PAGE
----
The Australian Financial Review last week stood out like an island of integrity in a sea of journalistic mendacity when it exposed the key roles played by two millionaire renewable energy investors in converting the Twitter-based ‘fake news’ involving Energy Minister Angus Taylor into a phoney national media Watergate ‘scandal’. Through posts and re-tweets, their campaign built enough momentum to break the story out of its Twitter home and into newspapers and onto television screens. In an editorial lamenting the lower journalistic standards that have enabled a malign Twitter campaign to become a national media issue, the AFR makes clear: There is no evidence, anonymous or otherwise, of any wrongdoing, dodgy or even ill-advised behaviour by Taylor who [as a consultant] helped set up a company which he exited before entering federal parliament… Even those calling for a Royal Commission don’t assert that Taylor is not telling the truth when he says ‘I have not had any interest in the company in any form, nor did my family members’… Yet in the gossip swamp of Twitter (where followers can spread rumour, innuendo and mistruths with vile efficacy) a dossier purporting to show that Mr Taylor was corrupt has been shopped around by anonymous Twitter activists so much that mainstream journalists picked up the story and have been madly ‘investigating’ it… But there does not appear to be a story… Journalists who in a previous era would never have accepted material from an anonymous source, have hunted down a non-story being peddled by anonymous players online whose clear political objective is driving Mr Taylor out of politics.
The two millionaire investors, with heavy vested interests in the rapid expansion of renewable energy, set out to settle scores with Taylor who puts base-load reliability and affordability as priorities ahead of setting those economically destructive high emissions targets that would obviously benefit their interests. The determination of one, whose hedge fund is a major investor in Australian wind farms, and the other – a long-time Taylor detractor and chairman of a wind farm – to bring down Taylor is reflected in the rancid nature of the trolls’ tweets they re-tweeted in their hundreds. And the unsupported – and unsupportable – inferences of dishonesty in some of the tweets are self-evident: ‘We despise all corruption; we like to think we’re untouched by corruption compared to other countries. Watergate challenges our self-image’, was one such tweet.
So now, in the middle of an election campaign two years after Joyce as Minister approved the $80 million water purchase in which Taylor had absolutely no financial involvement whatsoever and a year after the sale was publicly questioned, these two renewables investors are campaigning against Taylor and supporting anti-Coalition independents. They are in what the AFR describes as a loose alliance of Taylor-opponents including one former SMH journalist (who has been contracted to anti-Coalition and foreign-funded GetUp!) and another individual who has campaigned against the Coalition going back to the Howard years. In one re-tweeted post, Taylor was falsely portrayed as ‘the architect of a covert scheme to exploit the government’. When Taylor threatened to sue, these retweets were deleted. But the AFR says that did not stop the agitators fanning the story across Twitter, ‘tapping into thousands of followers’ – until one of them deleted the thousands of tweets he had posted before April 25. So for three days the ABC was bombarded with Twitter demands that it cover ‘Watergate’. So it did.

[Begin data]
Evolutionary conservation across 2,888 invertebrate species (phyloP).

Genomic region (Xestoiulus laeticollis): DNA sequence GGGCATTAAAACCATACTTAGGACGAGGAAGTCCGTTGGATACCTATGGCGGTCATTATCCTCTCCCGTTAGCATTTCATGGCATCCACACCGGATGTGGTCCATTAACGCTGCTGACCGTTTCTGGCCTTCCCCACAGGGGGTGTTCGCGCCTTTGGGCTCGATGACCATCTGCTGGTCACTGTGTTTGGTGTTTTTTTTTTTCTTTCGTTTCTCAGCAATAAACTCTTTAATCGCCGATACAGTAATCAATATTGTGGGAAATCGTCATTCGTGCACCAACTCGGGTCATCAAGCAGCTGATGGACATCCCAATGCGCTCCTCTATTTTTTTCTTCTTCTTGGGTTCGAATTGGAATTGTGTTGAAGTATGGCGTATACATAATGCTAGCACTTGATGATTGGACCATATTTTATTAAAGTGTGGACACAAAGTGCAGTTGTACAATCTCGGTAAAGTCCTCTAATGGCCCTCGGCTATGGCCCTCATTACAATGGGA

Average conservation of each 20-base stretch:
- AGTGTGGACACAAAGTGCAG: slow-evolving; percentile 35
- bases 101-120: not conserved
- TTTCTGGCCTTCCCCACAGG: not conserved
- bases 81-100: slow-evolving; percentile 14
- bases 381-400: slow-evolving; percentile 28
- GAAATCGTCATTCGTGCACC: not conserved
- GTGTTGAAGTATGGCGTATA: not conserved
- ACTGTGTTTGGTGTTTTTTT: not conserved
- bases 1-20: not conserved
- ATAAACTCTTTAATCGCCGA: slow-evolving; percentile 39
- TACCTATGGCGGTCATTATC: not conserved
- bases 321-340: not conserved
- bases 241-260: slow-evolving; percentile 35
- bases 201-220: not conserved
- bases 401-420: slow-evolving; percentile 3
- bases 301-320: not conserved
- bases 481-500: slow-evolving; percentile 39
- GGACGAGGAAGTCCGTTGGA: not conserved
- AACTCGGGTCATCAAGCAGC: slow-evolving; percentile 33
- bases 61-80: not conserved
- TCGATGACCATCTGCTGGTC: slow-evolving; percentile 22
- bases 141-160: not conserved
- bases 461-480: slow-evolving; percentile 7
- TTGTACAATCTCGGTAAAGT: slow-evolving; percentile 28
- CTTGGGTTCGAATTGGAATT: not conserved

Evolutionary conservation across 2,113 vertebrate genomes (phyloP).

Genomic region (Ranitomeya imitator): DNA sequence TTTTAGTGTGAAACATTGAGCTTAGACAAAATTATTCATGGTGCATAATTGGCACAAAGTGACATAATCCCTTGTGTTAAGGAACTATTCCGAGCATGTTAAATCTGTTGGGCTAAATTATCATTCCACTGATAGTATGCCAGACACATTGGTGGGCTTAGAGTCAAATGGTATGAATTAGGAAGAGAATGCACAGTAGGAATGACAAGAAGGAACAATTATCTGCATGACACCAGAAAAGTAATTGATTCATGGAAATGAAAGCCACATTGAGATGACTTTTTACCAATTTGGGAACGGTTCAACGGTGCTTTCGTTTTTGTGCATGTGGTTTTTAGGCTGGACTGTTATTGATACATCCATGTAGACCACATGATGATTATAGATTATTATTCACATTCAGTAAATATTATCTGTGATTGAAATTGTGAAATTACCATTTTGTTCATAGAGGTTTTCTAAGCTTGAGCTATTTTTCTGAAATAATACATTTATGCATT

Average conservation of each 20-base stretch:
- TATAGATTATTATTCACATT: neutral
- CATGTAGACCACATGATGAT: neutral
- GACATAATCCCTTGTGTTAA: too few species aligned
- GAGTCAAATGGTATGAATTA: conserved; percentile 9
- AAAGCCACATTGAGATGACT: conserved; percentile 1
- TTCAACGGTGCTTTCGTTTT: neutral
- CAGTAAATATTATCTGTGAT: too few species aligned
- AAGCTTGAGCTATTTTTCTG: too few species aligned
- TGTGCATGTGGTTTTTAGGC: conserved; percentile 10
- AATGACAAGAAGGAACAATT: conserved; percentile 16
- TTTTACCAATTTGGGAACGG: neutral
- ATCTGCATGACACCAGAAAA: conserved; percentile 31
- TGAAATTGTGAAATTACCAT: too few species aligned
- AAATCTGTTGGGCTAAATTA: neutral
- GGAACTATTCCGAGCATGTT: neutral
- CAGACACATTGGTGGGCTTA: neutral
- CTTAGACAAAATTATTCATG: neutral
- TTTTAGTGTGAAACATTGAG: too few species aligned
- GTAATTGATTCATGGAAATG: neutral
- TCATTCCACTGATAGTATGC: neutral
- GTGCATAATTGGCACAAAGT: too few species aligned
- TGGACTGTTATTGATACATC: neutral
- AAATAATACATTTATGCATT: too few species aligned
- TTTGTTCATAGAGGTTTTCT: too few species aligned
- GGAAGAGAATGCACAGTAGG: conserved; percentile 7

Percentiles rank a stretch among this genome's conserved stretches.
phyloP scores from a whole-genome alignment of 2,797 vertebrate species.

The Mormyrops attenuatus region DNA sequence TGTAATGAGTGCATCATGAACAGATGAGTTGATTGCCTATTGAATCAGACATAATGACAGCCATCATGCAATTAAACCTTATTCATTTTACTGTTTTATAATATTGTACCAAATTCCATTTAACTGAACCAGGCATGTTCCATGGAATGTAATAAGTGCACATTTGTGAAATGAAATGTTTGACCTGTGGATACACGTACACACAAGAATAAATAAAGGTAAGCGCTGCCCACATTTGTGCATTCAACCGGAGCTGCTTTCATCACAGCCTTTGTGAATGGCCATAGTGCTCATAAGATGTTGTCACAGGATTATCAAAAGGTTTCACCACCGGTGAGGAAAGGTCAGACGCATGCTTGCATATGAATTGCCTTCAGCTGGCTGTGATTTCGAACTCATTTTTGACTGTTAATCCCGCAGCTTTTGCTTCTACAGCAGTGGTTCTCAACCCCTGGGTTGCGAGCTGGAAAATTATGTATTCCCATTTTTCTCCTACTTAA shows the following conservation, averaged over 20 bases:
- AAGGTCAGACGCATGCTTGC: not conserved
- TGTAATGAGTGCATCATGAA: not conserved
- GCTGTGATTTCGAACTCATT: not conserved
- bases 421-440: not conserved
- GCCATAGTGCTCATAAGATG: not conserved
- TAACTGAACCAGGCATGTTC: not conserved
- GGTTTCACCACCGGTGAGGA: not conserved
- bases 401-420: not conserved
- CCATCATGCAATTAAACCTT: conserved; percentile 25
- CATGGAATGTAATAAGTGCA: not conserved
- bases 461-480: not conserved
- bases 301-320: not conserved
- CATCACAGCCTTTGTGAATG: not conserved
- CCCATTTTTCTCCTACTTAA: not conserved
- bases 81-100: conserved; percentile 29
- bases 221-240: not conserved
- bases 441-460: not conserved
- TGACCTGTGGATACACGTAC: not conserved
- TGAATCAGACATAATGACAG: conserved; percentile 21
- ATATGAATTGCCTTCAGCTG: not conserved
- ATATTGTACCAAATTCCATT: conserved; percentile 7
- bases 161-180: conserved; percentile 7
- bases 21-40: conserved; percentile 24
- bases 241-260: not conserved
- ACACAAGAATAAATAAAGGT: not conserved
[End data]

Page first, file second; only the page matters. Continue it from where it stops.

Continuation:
Whatever the electoral outcome, the Twitter attack on Taylor has been an unwelcome diversion from his task of fighting an effective election campaign against Labor’s disastrous emissions targets. But its significance extends far beyond this election. ‘The Watergate story really highlights the pernicious influence of a few Twitter activists. (or well-organised with resources like GetUp!). This elevates conspiracy and peripheral chit-chat to become main issues during an election campaign,’ warns the AFR.
So could this be the first election whose outcome was influenced by a couple of rich Twits whose renewable energy interests stand to benefit far more under a change of government?
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